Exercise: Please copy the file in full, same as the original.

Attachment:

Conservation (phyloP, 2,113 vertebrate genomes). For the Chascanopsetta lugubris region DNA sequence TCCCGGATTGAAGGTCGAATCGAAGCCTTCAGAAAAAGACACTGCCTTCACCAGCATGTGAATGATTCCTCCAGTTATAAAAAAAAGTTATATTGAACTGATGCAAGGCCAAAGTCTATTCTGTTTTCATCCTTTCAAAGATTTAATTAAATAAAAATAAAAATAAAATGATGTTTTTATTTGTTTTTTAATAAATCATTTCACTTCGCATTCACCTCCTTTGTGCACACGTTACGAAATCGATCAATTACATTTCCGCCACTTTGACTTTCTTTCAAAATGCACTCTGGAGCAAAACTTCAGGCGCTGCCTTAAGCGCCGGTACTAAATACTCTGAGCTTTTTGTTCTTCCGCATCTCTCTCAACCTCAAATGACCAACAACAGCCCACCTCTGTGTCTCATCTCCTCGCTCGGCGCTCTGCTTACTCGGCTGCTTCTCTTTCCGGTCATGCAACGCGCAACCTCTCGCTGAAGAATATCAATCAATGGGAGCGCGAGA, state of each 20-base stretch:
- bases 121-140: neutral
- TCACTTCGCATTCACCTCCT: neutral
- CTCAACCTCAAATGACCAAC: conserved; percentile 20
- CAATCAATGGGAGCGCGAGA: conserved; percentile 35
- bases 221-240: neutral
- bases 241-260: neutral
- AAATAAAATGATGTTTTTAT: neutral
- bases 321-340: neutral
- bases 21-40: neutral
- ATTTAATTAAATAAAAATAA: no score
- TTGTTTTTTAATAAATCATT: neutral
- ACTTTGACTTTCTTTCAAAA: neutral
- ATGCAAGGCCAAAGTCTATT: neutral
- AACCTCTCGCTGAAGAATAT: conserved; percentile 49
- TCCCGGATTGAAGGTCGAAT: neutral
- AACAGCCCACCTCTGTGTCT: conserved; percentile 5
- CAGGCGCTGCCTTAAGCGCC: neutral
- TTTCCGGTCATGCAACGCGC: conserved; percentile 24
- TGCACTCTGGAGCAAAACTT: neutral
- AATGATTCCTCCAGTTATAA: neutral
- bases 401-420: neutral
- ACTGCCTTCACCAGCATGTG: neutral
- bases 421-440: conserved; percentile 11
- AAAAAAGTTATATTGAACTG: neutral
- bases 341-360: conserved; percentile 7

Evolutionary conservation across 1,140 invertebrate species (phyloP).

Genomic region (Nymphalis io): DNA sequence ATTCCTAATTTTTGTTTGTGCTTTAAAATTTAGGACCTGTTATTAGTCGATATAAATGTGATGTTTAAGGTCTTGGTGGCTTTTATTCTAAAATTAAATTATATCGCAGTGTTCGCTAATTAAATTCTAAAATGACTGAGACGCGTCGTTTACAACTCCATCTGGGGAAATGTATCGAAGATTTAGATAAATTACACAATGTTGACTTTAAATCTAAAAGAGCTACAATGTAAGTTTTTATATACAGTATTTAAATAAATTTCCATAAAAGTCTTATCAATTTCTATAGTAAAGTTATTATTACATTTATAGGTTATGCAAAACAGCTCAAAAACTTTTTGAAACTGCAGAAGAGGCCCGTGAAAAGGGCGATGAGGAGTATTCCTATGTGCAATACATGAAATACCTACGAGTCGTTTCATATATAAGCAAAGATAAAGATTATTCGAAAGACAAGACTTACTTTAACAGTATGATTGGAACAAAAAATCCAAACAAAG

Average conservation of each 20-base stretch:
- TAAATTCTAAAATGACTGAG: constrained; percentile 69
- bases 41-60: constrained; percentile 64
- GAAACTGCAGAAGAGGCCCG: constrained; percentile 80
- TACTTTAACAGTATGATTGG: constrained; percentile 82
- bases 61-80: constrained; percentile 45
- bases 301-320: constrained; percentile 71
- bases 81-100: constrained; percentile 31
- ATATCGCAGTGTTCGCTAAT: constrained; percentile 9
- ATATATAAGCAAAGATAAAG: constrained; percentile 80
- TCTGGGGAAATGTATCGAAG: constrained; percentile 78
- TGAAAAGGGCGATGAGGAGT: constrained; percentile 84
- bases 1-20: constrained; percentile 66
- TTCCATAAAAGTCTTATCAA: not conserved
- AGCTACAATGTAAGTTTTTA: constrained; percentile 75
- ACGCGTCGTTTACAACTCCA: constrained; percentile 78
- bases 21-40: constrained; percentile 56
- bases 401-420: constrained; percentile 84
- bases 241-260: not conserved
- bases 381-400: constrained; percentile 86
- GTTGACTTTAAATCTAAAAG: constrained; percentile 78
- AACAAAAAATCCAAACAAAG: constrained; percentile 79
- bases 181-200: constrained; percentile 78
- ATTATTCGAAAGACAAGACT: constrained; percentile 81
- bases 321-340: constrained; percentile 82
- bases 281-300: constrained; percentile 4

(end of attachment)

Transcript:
Conservation (phyloP, 2,113 vertebrate genomes). For the Chascanopsetta lugubris region DNA sequence TCCCGGATTGAAGGTCGAATCGAAGCCTTCAGAAAAAGACACTGCCTTCACCAGCATGTGAATGATTCCTCCAGTTATAAAAAAAAGTTATATTGAACTGATGCAAGGCCAAAGTCTATTCTGTTTTCATCCTTTCAAAGATTTAATTAAATAAAAATAAAAATAAAATGATGTTTTTATTTGTTTTTTAATAAATCATTTCACTTCGCATTCACCTCCTTTGTGCACACGTTACGAAATCGATCAATTACATTTCCGCCACTTTGACTTTCTTTCAAAATGCACTCTGGAGCAAAACTTCAGGCGCTGCCTTAAGCGCCGGTACTAAATACTCTGAGCTTTTTGTTCTTCCGCATCTCTCTCAACCTCAAATGACCAACAACAGCCCACCTCTGTGTCTCATCTCCTCGCTCGGCGCTCTGCTTACTCGGCTGCTTCTCTTTCCGGTCATGCAACGCGCAACCTCTCGCTGAAGAATATCAATCAATGGGAGCGCGAGA, state of each 20-base stretch:
- bases 121-140: neutral
- TCACTTCGCATTCACCTCCT: neutral
- CTCAACCTCAAATGACCAAC: conserved; percentile 20
- CAATCAATGGGAGCGCGAGA: conserved; percentile 35
- bases 221-240: neutral
- bases 241-260: neutral
- AAATAAAATGATGTTTTTAT: neutral
- bases 321-340: neutral
- bases 21-40: neutral
- ATTTAATTAAATAAAAATAA: no score
- TTGTTTTTTAATAAATCATT: neutral
- ACTTTGACTTTCTTTCAAAA: neutral
- ATGCAAGGCCAAAGTCTATT: neutral
- AACCTCTCGCTGAAGAATAT: conserved; percentile 49
- TCCCGGATTGAAGGTCGAAT: neutral
- AACAGCCCACCTCTGTGTCT: conserved; percentile 5
- CAGGCGCTGCCTTAAGCGCC: neutral
- TTTCCGGTCATGCAACGCGC: conserved; percentile 24
- TGCACTCTGGAGCAAAACTT: neutral
- AATGATTCCTCCAGTTATAA: neutral
- bases 401-420: neutral
- ACTGCCTTCACCAGCATGTG: neutral
- bases 421-440: conserved; percentile 11
- AAAAAAGTTATATTGAACTG: neutral
- bases 341-360: conserved; percentile 7

Evolutionary conservation across 1,140 invertebrate species (phyloP).

Genomic region (Nymphalis io): DNA sequence ATTCCTAATTTTTGTTTGTGCTTTAAAATTTAGGACCTGTTATTAGTCGATATAAATGTGATGTTTAAGGTCTTGGTGGCTTTTATTCTAAAATTAAATTATATCGCAGTGTTCGCTAATTAAATTCTAAAATGACTGAGACGCGTCGTTTACAACTCCATCTGGGGAAATGTATCGAAGATTTAGATAAATTACACAATGTTGACTTTAAATCTAAAAGAGCTACAATGTAAGTTTTTATATACAGTATTTAAATAAATTTCCATAAAAGTCTTATCAATTTCTATAGTAAAGTTATTATTACATTTATAGGTTATGCAAAACAGCTCAAAAACTTTTTGAAACTGCAGAAGAGGCCCGTGAAAAGGGCGATGAGGAGTATTCCTATGTGCAATACATGAAATACCTACGAGTCGTTTCATATATAAGCAAAGATAAAGATTATTCGAAAGACAAGACTTACTTTAACAGTATGATTGGAACAAAAAATCCAAACAAAG

Average conservation of each 20-base stretch:
- TAAATTCTAAAATGACTGAG: constrained; percentile 69
- bases 41-60: constrained; percentile 64
- GAAACTGCAGAAGAGGCCCG: constrained; percentile 80
- TACTTTAACAGTATGATTGG: constrained; percentile 82
- bases 61-80: constrained; percentile 45
- bases 301-320: constrained; percentile 71
- bases 81-100: constrained; percentile 31
- ATATCGCAGTGTTCGCTAAT: constrained; percentile 9
- ATATATAAGCAAAGATAAAG: constrained; percentile 80
- TCTGGGGAAATGTATCGAAG: constrained; percentile 78
- TGAAAAGGGCGATGAGGAGT: constrained; percentile 84
- bases 1-20: constrained; percentile 66
- TTCCATAAAAGTCTTATCAA: not conserved
- AGCTACAATGTAAGTTTTTA: constrained; percentile 75
- ACGCGTCGTTTACAACTCCA: constrained; percentile 78
- bases 21-40: constrained; percentile 56
- bases 401-420: constrained; percentile 84
- bases 241-260: not conserved
- bases 381-400: constrained; percentile 86
- GTTGACTTTAAATCTAAAAG: constrained; percentile 78
- AACAAAAAATCCAAACAAAG: constrained; percentile 79
- bases 181-200: constrained; percentile 78
- ATTATTCGAAAGACAAGACT: constrained; percentile 81
- bases 321-340: constrained; percentile 82
- bases 281-300: constrained; percentile 4